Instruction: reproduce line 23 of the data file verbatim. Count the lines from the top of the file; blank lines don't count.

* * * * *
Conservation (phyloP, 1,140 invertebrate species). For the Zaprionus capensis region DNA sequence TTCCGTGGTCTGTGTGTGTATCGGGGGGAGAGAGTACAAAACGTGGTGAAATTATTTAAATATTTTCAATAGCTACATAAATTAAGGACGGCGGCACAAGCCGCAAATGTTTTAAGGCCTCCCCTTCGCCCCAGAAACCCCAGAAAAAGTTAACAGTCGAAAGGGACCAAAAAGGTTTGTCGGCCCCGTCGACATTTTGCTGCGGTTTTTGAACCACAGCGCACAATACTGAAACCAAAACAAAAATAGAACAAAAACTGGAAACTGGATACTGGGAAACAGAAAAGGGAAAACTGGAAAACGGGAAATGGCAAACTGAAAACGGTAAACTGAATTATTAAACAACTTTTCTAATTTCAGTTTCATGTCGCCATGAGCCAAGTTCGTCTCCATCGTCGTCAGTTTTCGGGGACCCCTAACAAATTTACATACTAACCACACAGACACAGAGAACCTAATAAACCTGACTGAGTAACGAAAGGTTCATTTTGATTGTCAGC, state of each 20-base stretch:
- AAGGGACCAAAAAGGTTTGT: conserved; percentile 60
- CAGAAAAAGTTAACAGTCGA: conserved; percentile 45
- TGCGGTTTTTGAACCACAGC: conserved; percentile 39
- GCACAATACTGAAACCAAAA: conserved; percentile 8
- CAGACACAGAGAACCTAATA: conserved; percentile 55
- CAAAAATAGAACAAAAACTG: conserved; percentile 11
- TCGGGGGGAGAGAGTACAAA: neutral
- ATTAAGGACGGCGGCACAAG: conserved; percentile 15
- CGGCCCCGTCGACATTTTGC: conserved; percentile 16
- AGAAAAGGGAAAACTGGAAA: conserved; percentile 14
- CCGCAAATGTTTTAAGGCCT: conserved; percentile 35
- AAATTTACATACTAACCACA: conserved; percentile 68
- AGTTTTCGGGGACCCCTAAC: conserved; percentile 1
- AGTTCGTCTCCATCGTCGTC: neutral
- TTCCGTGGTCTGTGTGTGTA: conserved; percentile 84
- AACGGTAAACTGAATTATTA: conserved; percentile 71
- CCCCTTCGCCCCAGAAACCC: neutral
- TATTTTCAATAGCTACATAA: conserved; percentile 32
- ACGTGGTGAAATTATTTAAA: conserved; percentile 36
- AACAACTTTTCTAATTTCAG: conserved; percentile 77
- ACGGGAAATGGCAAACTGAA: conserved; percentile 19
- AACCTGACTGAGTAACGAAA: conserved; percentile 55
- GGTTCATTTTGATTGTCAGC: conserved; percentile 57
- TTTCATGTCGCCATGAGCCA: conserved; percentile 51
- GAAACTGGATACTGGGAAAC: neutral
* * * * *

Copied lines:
- AACCTGACTGAGTAACGAAA: conserved; percentile 55